Being a pretty diverse country with a rich history of political, social, and maritime economic influence, it’s hard for me to figure out what is originally Taiwanese and what is a Taiwanese version of something else from another country. I had thought every Asian everywhere had Sun Cakes, but when I shared it with a number of Chinese heritage non-Taiwanese friends, they said they had never had one until I handed them one. This flaky white pastry with a sweet but thin chewy layer in the middle is the most delicious with a tall glass of cold milk (and not the powdered kind bleh).
This is one of my favorites at Taiwan’s popular night markets, especially the one in the capital Taipei, the famous Shi Lin Night Market. It’s savory and chewy and a must have for any seafood oyster lover. And there’s something about eating it on fold out peeling flowery patterned tables and stools placed capriciously on uneven asphalt road under a blue tarp awning that makes it all the more delicious.
I do love mochi of all types, but I have to say the Taiwanese mochi are the very best. It’s not as dense as the types from Japan or Korea, and often the filling is on the outside and not the inside. The most delicious kinds are those sold on the streets of Southern Taiwan, where little old ladies serve them by cutting chunks of them out of a big glob of mochi into bowls of peanut powder or sesame powder and then serve it to you in a little plastic sandwich bag.
4. Shaved Ice
My mom always made shaved ice for community fundraisers, and yours truly spent countless sunny summer days manually shaving massive ice blocks into piles of snowflakes that were topped with boba, grass jelly, green beans, red beans, sweet syrup, and condensed milk among other toppings. At least I got to put all those upper body swimmer muscles to good use. Besides, nothing beats a nice big bowl of custom-made Taiwanese shaved ice on a hot Los Angeles day. Current reincarnations of the shaved ice in forms like snow ice are no less delectable.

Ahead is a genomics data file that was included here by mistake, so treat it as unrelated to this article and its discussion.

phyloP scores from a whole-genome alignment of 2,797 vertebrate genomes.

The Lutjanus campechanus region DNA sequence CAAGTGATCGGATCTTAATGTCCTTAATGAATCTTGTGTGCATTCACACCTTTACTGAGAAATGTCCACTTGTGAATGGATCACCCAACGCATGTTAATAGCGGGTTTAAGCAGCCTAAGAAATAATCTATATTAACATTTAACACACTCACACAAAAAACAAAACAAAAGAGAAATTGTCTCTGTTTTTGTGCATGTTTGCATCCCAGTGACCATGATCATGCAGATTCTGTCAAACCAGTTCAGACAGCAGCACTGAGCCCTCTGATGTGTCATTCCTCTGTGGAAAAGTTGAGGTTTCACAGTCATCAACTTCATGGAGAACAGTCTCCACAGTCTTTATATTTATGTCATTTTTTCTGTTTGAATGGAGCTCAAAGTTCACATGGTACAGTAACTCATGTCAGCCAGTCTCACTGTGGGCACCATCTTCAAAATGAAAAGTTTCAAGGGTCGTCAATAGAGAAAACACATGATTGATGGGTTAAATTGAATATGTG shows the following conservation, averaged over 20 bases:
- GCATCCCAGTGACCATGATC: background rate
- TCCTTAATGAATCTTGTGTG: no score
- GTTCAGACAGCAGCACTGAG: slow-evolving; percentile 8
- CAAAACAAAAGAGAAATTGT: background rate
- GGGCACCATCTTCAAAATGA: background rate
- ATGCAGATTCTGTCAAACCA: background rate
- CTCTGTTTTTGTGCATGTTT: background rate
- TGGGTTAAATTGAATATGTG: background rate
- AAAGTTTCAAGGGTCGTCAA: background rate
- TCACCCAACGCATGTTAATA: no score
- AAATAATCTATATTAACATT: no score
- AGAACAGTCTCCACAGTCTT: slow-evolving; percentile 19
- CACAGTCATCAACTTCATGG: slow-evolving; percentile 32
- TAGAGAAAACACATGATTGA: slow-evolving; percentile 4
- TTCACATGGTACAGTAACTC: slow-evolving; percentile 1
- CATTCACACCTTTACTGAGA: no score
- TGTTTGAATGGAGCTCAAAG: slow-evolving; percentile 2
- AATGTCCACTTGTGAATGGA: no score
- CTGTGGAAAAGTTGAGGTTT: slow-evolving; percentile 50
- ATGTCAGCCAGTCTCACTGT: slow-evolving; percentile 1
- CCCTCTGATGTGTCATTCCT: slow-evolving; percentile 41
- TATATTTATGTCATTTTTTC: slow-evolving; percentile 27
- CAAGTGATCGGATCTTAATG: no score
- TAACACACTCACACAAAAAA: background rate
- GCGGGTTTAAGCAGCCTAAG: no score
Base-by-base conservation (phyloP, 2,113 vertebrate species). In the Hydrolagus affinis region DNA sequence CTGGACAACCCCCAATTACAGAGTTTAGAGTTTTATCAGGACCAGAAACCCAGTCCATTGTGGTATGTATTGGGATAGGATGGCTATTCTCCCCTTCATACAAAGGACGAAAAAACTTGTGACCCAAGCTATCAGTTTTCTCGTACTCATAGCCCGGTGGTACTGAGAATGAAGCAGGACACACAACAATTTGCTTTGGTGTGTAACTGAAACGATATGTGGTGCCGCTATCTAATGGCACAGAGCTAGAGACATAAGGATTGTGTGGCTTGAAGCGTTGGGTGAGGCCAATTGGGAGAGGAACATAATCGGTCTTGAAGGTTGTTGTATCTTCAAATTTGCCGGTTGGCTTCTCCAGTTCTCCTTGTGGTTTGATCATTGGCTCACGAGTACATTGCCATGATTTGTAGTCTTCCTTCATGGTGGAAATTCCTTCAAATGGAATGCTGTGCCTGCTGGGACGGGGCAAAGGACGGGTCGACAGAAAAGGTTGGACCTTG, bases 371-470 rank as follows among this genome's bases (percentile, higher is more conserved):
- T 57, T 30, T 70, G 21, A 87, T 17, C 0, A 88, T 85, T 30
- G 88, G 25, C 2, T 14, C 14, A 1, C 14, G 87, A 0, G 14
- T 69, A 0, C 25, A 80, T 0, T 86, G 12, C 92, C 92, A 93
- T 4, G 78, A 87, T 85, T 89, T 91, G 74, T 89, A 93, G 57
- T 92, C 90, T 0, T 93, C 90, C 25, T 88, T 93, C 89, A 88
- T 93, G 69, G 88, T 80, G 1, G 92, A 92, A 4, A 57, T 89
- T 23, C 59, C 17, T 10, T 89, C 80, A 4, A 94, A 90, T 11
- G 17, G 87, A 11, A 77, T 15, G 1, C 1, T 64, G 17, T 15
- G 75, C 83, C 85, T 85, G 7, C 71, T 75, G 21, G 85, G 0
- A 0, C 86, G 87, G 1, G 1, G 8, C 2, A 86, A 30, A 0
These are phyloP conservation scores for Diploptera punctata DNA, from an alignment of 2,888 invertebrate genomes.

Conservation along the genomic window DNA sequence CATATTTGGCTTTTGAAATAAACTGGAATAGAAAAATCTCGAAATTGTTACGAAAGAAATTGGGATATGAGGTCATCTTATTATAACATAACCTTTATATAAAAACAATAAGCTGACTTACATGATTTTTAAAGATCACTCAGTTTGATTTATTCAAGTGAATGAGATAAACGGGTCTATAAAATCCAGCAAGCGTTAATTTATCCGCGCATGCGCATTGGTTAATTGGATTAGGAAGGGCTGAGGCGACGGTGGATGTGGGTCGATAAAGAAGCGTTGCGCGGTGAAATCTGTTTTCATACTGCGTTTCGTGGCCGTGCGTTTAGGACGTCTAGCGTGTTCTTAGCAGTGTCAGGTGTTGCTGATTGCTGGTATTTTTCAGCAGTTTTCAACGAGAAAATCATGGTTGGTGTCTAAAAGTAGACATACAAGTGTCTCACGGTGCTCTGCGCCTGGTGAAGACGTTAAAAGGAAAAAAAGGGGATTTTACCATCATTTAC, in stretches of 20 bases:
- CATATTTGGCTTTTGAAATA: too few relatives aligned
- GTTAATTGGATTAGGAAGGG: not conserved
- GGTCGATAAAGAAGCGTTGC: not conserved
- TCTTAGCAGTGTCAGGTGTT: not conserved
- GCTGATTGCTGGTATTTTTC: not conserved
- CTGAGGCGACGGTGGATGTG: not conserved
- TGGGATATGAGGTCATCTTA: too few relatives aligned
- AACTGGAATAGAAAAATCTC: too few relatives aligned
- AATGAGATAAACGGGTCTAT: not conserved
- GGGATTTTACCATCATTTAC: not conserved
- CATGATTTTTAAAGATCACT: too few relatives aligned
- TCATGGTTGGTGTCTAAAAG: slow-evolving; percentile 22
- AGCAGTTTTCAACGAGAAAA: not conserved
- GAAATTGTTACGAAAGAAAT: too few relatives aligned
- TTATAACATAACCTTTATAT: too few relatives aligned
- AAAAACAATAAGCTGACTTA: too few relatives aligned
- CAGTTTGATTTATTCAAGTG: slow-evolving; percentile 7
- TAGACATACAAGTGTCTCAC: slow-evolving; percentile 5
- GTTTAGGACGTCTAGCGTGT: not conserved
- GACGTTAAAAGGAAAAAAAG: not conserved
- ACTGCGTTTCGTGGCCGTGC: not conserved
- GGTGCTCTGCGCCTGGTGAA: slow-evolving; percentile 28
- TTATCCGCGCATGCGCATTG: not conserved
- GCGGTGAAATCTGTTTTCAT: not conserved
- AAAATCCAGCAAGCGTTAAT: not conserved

Anytime anyone comes back home to San Gabriel Valley from where ever they may have wandered, stopping by a local Taiwanese breakfast place (especially with family and friends) is simply a must do. It’s no wonder these places tend to be packed to the brim and bustling with life, a veritable community hub where you see everyone in the neighborhood feasting on egg pancakes, peanut drink, mantao breads, and fried Chinese donuts dipped in freshly made soy milk.
There’s nothing more comforting and satisfying than a bowl of white rice topped with slices of savory-sweet red Taiwanese Sausage. Less oily than Filipino Longanisa but not as cardboard-dry as most red sausages served at Chinese restaurants, it’s the perfect balance of taste and texture, especially when they are freshly made at home. The best way to serve it is in one of those old school metal lunch boxes.
Egg, cucumber, and bean sprouts stacked on strips of steamed pork and shrimp wrapped in a egg roll skin powdered with peanut sugar is delicious when bought off of a street cart in Taiwan, but it’s even more heavenly when you custom make one at your home dining table with the family. Forget the fried fare–this Taiwanese burrito is sweet, savory, and refreshing all in one, and you don’t have to feel too guilty about having more than a few. Sadly, since this dish is more of a family home meal, it’s not often available for purchase. Nevertheless, it’s easy to find some recipes online, and every family sort of has their own set of favorite ingredients.
[Flickr Photo used under Creative Commons License via Eduardo M. C.]